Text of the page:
Remakes, reboots, and reunions: if it’s good enough for Television and Movies, it’s good enough for Music. After every old sitcom is planning a return, and old movie franchise like Star Wars are now spinning off sequels and prequels at an alarming rate, musicians like Abba want in on the act. This should not be surprising, given that music has always the entertainment industry’s original reunion-happy entity.
Abba has announced that they have recorded their first new music since 1983. The Swedish band had nine #1 hits in the United Kingdom and around the world, have recorded two songs. Bands notoriously break up and make-up, so it’s somewhat shocking that it has taken the four-piece so long to take the plunge. They will not be touring together; instead music will be performed by avatars.
The band issued a statement explaining the decision. “The decision to go ahead with the exciting Abba avatar tour project had an unexpected consequence. We all felt that, after some 35 years, it could be fun to join forces again and go into the recording studio. So we did. And it was like time had stood still and we had only been away on a short holiday. An extremely joyful experience!”
The disco dancing queens will first release the song “I Still Have Faith in You,” which will be released along with a television special that will air in December.
The statement concluded: “We may have come of age, but the song is new. And it feels good.”
Abba’s Björn Ulvaeus discussed the specs of this mysterious project, saying that the TV special will be produced by the BBC and NBC, which will create avatars to perform the music. Interestingly, the band was purposefully “de-aged” so that they look as if the musicians had not aged a day since 1979. The avatars will reportedly go on a world tour, but what that will look like and whether anyone will want to watch it remains to be seen.
Abba won the Eurovision contest in 1974 with the song “Waterloo.” The band was made up of two couples, Ulvaeus and Agnetha Fältskog, and Benny Andersson and Anni-Frid Lyngstad, who were all popular musicians in Sweden.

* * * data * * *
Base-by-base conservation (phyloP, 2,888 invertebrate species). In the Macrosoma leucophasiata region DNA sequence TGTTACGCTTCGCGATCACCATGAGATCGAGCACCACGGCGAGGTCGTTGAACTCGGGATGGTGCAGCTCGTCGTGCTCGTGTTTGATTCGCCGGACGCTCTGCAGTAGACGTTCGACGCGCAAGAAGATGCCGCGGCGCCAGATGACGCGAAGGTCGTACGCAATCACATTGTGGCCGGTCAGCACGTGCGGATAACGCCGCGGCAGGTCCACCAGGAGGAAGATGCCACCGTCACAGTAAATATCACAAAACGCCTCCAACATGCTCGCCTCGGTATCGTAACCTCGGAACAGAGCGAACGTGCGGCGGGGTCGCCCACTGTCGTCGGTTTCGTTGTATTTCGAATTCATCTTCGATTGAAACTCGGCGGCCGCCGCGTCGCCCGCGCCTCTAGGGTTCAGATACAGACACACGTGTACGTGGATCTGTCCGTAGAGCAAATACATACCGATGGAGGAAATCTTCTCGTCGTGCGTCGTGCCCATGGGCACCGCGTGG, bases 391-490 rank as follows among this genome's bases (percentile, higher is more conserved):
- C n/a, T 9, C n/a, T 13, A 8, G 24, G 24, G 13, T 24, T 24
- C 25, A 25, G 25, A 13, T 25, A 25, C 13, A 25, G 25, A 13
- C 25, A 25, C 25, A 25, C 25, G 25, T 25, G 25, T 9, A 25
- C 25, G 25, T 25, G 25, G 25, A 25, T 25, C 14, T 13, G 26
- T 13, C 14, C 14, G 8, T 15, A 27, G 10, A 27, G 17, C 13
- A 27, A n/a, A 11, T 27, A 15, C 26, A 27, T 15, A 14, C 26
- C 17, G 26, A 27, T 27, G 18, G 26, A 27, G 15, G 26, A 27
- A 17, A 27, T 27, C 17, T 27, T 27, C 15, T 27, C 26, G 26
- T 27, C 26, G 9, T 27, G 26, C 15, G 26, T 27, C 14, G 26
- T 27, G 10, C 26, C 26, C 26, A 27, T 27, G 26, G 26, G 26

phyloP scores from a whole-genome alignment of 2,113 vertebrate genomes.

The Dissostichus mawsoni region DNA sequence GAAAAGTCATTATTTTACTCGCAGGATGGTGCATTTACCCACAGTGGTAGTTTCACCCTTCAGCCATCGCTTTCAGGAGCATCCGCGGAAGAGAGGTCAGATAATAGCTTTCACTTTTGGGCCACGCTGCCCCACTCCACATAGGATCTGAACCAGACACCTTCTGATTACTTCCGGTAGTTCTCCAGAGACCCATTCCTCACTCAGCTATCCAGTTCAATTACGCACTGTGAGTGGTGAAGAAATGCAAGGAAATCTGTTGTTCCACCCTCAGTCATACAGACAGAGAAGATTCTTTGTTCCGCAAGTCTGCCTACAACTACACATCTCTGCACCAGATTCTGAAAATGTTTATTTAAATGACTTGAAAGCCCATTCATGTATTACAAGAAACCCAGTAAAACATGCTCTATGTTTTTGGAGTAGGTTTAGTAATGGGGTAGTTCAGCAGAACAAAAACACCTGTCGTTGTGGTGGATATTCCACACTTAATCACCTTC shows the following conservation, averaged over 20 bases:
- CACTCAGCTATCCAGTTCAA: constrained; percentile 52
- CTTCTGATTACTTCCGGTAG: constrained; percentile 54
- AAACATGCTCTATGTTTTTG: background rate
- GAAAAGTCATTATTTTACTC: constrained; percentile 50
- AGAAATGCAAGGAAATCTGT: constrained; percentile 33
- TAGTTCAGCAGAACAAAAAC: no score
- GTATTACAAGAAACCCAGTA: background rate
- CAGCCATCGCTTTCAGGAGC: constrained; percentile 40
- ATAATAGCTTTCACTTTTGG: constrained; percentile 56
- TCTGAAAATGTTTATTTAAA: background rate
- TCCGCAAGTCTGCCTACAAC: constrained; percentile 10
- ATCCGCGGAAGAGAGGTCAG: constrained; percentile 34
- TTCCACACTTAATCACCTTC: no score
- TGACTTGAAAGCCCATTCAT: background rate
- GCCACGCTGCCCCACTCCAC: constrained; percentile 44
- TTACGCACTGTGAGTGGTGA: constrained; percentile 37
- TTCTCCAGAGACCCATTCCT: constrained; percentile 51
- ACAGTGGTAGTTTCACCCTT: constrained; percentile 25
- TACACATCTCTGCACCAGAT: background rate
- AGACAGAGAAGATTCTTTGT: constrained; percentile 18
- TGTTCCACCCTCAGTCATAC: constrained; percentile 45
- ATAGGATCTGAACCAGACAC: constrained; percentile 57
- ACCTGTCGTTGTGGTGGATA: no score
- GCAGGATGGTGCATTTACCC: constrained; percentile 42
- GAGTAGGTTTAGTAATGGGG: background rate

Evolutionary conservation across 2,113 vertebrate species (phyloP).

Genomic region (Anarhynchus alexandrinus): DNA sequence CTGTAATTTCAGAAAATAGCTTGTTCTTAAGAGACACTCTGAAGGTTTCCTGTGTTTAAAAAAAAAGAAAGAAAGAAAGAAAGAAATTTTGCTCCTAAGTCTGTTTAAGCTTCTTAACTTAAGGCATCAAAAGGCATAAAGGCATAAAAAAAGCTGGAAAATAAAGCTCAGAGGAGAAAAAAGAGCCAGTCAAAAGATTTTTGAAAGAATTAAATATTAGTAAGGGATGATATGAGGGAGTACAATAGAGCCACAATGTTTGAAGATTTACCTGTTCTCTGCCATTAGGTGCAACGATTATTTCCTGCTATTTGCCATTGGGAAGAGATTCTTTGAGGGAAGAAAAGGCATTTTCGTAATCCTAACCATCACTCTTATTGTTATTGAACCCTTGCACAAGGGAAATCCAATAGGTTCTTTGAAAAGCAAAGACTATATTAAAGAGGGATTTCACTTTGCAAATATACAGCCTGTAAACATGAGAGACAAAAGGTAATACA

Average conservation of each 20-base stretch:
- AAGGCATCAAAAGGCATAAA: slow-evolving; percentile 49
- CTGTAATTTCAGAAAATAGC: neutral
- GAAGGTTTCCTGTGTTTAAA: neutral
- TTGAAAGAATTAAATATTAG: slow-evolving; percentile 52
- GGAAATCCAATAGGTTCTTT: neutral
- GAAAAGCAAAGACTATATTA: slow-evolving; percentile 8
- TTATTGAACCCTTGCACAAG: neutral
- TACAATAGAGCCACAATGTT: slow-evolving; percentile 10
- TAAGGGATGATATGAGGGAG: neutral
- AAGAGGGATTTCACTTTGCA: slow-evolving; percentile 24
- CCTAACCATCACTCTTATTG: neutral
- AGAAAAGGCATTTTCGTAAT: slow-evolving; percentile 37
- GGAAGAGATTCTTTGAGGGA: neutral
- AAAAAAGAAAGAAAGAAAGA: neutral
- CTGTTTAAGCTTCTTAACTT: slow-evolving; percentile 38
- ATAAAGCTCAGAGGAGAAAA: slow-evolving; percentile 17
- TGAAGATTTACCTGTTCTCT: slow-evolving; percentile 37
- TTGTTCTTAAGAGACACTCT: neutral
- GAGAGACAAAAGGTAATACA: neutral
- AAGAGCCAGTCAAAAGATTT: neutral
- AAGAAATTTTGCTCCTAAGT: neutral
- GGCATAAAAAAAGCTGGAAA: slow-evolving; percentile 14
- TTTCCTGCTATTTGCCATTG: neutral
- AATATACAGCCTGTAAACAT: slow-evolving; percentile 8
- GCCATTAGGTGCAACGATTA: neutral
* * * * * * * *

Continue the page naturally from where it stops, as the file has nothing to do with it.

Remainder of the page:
Abba’s biggest hits include “Knowing Me, Knowing You,” “Take a Chance on Me,” “Dancing Queen” and “The Name of the Game.” Although critics have always trashed Abba, their popularity has really never wanted, even after the disco era was panned. The band spawned a musical, which ran on Broadway and in the West End, which spawned a movie adaptation (which recently spawned a sequel, Mamma Mia: Here We Go Again, which is out this summer).
Abba split after the two couples divorced. For years people have offered them significant money to perform again. There was a report in 2000 that they turned down $1 billion to perform a single concert. Ulvaeus had treated the idea with disdain, saying in 2014 “you will never see us on stage again … we don’t need the money, for one thing.”
However, the scarcity of Abba has made their reunion one of music’s biggest stories. Numerous bands have reformed and released new music, or set aside old grudges (The Eagles) to have huge worldwide tours. Outside of the impossible-dream of having the Beatles reunite, a new Abba may be the biggest reunion that music could muster up.
Now comes the hard part: making music, and an avatar project, that people will actually like. It’s a risk for the band, which has evidently decided against the easy money of a nostalgia tour.
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